Deliberately kept at a distance from public affairs by their former rulers, the German masses were interested, as regard the industrialist upper class and proletariat, only in the economic development of the Reich, and, as regards the middle class, only in the Army and the future Reich. When, after the First World War, the Germans had to endure the disappointment of defeat; when to shabby and commonplace surroundings were added all the rancour and resentment described by the defendant Goering at the beginning of his testimony, in addition to the bitter consciousness of social and material downfall; when youth in particular strove to make its hopes a concrete reality, Pan-Germanism awoke, was disseminated and brought down to the level of the mob and then came within reach of all the discontented elements. At the same time, the old antithesis between vital force and intellectualism, culture and civilization, healthy eagerness and decadent lassitude, the cult of life and the cult of intellect was brought to life and given definite shSpe for the use of simple and puerile minds in the form of the dynamic antithesis between the Nordic Aryan and the Semitic Jew.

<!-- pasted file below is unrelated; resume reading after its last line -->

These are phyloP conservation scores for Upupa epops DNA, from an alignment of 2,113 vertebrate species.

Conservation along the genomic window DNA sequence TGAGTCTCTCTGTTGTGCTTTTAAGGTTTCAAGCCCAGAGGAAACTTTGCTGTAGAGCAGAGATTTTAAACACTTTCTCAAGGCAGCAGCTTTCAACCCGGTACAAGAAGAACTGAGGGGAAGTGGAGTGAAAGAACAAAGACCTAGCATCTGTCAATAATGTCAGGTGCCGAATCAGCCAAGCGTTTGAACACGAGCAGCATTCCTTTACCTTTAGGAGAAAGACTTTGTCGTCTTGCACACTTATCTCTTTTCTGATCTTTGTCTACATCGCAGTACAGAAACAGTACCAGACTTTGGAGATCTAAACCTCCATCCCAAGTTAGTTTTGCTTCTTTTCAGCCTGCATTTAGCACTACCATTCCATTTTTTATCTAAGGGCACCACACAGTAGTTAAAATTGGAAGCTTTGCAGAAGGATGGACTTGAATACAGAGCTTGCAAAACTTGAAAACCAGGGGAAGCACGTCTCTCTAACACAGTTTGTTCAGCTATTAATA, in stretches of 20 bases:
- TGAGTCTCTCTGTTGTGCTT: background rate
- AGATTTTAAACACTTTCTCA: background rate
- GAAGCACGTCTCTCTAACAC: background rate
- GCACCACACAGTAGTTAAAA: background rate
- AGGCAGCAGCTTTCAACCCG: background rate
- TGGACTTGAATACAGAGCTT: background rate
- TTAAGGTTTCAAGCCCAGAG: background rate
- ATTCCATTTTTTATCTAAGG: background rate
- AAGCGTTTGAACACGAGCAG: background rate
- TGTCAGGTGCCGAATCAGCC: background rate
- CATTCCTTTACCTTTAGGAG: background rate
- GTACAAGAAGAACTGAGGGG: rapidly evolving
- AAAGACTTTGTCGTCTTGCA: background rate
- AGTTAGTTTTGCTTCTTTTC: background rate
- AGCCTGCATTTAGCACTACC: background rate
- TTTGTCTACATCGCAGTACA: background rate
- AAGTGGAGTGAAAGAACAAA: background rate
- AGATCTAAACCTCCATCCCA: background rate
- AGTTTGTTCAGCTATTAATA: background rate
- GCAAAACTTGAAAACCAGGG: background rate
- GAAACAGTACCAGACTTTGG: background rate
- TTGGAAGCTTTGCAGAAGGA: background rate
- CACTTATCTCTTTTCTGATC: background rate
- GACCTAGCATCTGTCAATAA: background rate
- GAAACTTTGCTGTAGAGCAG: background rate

With the help of appropriate education this biological materialism was easily imposed. The ground had long been prepared. The German is particularly attracted by inculcated doctrine because it alone can supply the lack of personal, independent discipline which is characteristic of him on the intellectual and moral plane. He loves anything that can be recited as a universally acknowledged creed, a stereotyped phrase suitable for use on all occasions. For this reason, young Germans learned for their Abitur examination the six races admitted by Guenther just as they learned grammar, and no more dreamed of doubting the former than they doubted the latter. And when the German mentality accused nations as much alive and as strongly attached to their land, their traditions and their flexible and varied human culture, as England and France, of being content to possess only a puny and artificial intellectual life, when it accused them with the crime against life - and Dr. Stahmer echoed this - the German mind created for itself, by reason of the coarse and facile creed which it claimed to impose upon all alike, an intellectualism differing from ours in its danger and its artificiality. The result of these so-called ethics of life was a practice and a doctrine of pure opportunism - collective or social, pseudo-scientific, biological-materialistic - which resulted in the sterilization, the physiological observations made in the camps, and 13,000,000 dead. The reflection of the old French philosopher comes irresistibly to our minds when we are confronted with this result: "Science without conscience is but ruin of the soul." A neo- Machiavellism, an example of which was afforded us by Goering in his statement, took root....